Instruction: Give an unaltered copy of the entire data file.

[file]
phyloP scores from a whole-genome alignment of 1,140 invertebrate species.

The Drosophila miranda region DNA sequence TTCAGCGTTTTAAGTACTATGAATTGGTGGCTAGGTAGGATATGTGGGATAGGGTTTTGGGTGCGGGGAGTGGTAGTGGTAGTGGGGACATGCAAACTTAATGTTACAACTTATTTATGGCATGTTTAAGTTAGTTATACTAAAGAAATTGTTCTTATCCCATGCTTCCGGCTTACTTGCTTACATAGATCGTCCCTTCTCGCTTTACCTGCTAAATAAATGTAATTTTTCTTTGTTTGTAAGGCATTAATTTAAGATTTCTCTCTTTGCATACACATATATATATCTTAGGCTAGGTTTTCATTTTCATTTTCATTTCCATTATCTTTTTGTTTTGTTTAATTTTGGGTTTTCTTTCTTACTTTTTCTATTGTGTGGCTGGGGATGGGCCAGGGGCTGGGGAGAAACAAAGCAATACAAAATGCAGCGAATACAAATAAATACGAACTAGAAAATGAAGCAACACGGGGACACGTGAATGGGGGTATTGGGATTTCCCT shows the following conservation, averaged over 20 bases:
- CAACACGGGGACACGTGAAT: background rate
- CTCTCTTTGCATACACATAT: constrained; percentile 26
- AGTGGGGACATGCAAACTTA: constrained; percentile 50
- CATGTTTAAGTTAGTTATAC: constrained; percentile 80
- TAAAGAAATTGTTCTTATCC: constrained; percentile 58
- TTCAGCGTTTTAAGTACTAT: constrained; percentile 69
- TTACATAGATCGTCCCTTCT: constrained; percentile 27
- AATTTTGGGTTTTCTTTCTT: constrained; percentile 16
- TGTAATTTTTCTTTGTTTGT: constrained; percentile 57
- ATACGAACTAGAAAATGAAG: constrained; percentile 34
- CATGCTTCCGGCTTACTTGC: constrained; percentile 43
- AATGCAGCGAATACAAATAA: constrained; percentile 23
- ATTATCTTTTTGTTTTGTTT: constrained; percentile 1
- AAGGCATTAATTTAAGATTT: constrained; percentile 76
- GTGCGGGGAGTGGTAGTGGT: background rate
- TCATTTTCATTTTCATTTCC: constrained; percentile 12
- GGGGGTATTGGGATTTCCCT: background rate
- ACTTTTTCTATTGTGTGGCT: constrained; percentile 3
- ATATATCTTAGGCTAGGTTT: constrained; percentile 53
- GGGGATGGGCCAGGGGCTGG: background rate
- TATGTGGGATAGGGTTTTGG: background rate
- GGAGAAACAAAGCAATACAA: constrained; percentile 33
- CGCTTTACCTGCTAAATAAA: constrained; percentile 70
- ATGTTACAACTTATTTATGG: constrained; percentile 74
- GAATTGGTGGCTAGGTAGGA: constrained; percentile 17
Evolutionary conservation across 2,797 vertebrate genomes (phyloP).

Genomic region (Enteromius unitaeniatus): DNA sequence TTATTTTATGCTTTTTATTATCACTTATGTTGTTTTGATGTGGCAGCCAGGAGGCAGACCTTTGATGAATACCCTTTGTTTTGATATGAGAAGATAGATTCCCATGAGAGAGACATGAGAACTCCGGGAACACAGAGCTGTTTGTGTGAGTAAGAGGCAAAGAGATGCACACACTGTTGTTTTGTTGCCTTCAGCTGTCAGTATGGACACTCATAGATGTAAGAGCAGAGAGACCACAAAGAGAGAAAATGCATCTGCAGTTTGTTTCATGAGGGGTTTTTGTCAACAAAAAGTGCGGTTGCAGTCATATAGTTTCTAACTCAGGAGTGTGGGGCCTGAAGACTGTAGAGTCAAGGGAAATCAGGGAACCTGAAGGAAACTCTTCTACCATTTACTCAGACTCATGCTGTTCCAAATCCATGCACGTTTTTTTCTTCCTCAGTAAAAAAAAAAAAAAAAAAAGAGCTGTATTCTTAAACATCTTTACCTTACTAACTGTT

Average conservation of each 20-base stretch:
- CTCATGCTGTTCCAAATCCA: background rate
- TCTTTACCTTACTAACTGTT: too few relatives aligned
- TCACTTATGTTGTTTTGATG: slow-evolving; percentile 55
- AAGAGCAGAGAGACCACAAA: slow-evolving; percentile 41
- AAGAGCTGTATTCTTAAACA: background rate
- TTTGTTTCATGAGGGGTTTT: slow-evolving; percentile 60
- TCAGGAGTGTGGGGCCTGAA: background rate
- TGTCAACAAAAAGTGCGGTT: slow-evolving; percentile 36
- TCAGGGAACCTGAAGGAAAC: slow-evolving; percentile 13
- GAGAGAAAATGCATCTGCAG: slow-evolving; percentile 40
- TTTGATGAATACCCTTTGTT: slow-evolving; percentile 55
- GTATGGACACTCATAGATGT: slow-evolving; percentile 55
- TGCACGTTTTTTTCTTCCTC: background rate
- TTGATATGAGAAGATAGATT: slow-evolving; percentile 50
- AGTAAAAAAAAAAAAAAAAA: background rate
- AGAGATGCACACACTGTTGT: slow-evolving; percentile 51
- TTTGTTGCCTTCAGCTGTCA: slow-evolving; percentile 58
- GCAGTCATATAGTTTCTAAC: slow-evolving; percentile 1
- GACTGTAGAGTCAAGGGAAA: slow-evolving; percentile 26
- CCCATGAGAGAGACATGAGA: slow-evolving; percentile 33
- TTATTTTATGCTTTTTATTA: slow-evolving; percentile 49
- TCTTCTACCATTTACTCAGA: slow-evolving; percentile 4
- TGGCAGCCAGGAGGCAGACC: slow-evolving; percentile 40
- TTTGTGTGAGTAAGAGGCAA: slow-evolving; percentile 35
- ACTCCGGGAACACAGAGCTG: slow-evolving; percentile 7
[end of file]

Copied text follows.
phyloP scores from a whole-genome alignment of 1,140 invertebrate species.

The Drosophila miranda region DNA sequence TTCAGCGTTTTAAGTACTATGAATTGGTGGCTAGGTAGGATATGTGGGATAGGGTTTTGGGTGCGGGGAGTGGTAGTGGTAGTGGGGACATGCAAACTTAATGTTACAACTTATTTATGGCATGTTTAAGTTAGTTATACTAAAGAAATTGTTCTTATCCCATGCTTCCGGCTTACTTGCTTACATAGATCGTCCCTTCTCGCTTTACCTGCTAAATAAATGTAATTTTTCTTTGTTTGTAAGGCATTAATTTAAGATTTCTCTCTTTGCATACACATATATATATCTTAGGCTAGGTTTTCATTTTCATTTTCATTTCCATTATCTTTTTGTTTTGTTTAATTTTGGGTTTTCTTTCTTACTTTTTCTATTGTGTGGCTGGGGATGGGCCAGGGGCTGGGGAGAAACAAAGCAATACAAAATGCAGCGAATACAAATAAATACGAACTAGAAAATGAAGCAACACGGGGACACGTGAATGGGGGTATTGGGATTTCCCT shows the following conservation, averaged over 20 bases:
- CAACACGGGGACACGTGAAT: background rate
- CTCTCTTTGCATACACATAT: constrained; percentile 26
- AGTGGGGACATGCAAACTTA: constrained; percentile 50
- CATGTTTAAGTTAGTTATAC: constrained; percentile 80
- TAAAGAAATTGTTCTTATCC: constrained; percentile 58
- TTCAGCGTTTTAAGTACTAT: constrained; percentile 69
- TTACATAGATCGTCCCTTCT: constrained; percentile 27
- AATTTTGGGTTTTCTTTCTT: constrained; percentile 16
- TGTAATTTTTCTTTGTTTGT: constrained; percentile 57
- ATACGAACTAGAAAATGAAG: constrained; percentile 34
- CATGCTTCCGGCTTACTTGC: constrained; percentile 43
- AATGCAGCGAATACAAATAA: constrained; percentile 23
- ATTATCTTTTTGTTTTGTTT: constrained; percentile 1
- AAGGCATTAATTTAAGATTT: constrained; percentile 76
- GTGCGGGGAGTGGTAGTGGT: background rate
- TCATTTTCATTTTCATTTCC: constrained; percentile 12
- GGGGGTATTGGGATTTCCCT: background rate
- ACTTTTTCTATTGTGTGGCT: constrained; percentile 3
- ATATATCTTAGGCTAGGTTT: constrained; percentile 53
- GGGGATGGGCCAGGGGCTGG: background rate
- TATGTGGGATAGGGTTTTGG: background rate
- GGAGAAACAAAGCAATACAA: constrained; percentile 33
- CGCTTTACCTGCTAAATAAA: constrained; percentile 70
- ATGTTACAACTTATTTATGG: constrained; percentile 74
- GAATTGGTGGCTAGGTAGGA: constrained; percentile 17
Evolutionary conservation across 2,797 vertebrate genomes (phyloP).

Genomic region (Enteromius unitaeniatus): DNA sequence TTATTTTATGCTTTTTATTATCACTTATGTTGTTTTGATGTGGCAGCCAGGAGGCAGACCTTTGATGAATACCCTTTGTTTTGATATGAGAAGATAGATTCCCATGAGAGAGACATGAGAACTCCGGGAACACAGAGCTGTTTGTGTGAGTAAGAGGCAAAGAGATGCACACACTGTTGTTTTGTTGCCTTCAGCTGTCAGTATGGACACTCATAGATGTAAGAGCAGAGAGACCACAAAGAGAGAAAATGCATCTGCAGTTTGTTTCATGAGGGGTTTTTGTCAACAAAAAGTGCGGTTGCAGTCATATAGTTTCTAACTCAGGAGTGTGGGGCCTGAAGACTGTAGAGTCAAGGGAAATCAGGGAACCTGAAGGAAACTCTTCTACCATTTACTCAGACTCATGCTGTTCCAAATCCATGCACGTTTTTTTCTTCCTCAGTAAAAAAAAAAAAAAAAAAAGAGCTGTATTCTTAAACATCTTTACCTTACTAACTGTT

Average conservation of each 20-base stretch:
- CTCATGCTGTTCCAAATCCA: background rate
- TCTTTACCTTACTAACTGTT: too few relatives aligned
- TCACTTATGTTGTTTTGATG: slow-evolving; percentile 55
- AAGAGCAGAGAGACCACAAA: slow-evolving; percentile 41
- AAGAGCTGTATTCTTAAACA: background rate
- TTTGTTTCATGAGGGGTTTT: slow-evolving; percentile 60
- TCAGGAGTGTGGGGCCTGAA: background rate
- TGTCAACAAAAAGTGCGGTT: slow-evolving; percentile 36
- TCAGGGAACCTGAAGGAAAC: slow-evolving; percentile 13
- GAGAGAAAATGCATCTGCAG: slow-evolving; percentile 40
- TTTGATGAATACCCTTTGTT: slow-evolving; percentile 55
- GTATGGACACTCATAGATGT: slow-evolving; percentile 55
- TGCACGTTTTTTTCTTCCTC: background rate
- TTGATATGAGAAGATAGATT: slow-evolving; percentile 50
- AGTAAAAAAAAAAAAAAAAA: background rate
- AGAGATGCACACACTGTTGT: slow-evolving; percentile 51
- TTTGTTGCCTTCAGCTGTCA: slow-evolving; percentile 58
- GCAGTCATATAGTTTCTAAC: slow-evolving; percentile 1
- GACTGTAGAGTCAAGGGAAA: slow-evolving; percentile 26
- CCCATGAGAGAGACATGAGA: slow-evolving; percentile 33
- TTATTTTATGCTTTTTATTA: slow-evolving; percentile 49
- TCTTCTACCATTTACTCAGA: slow-evolving; percentile 4
- TGGCAGCCAGGAGGCAGACC: slow-evolving; percentile 40
- TTTGTGTGAGTAAGAGGCAA: slow-evolving; percentile 35
- ACTCCGGGAACACAGAGCTG: slow-evolving; percentile 7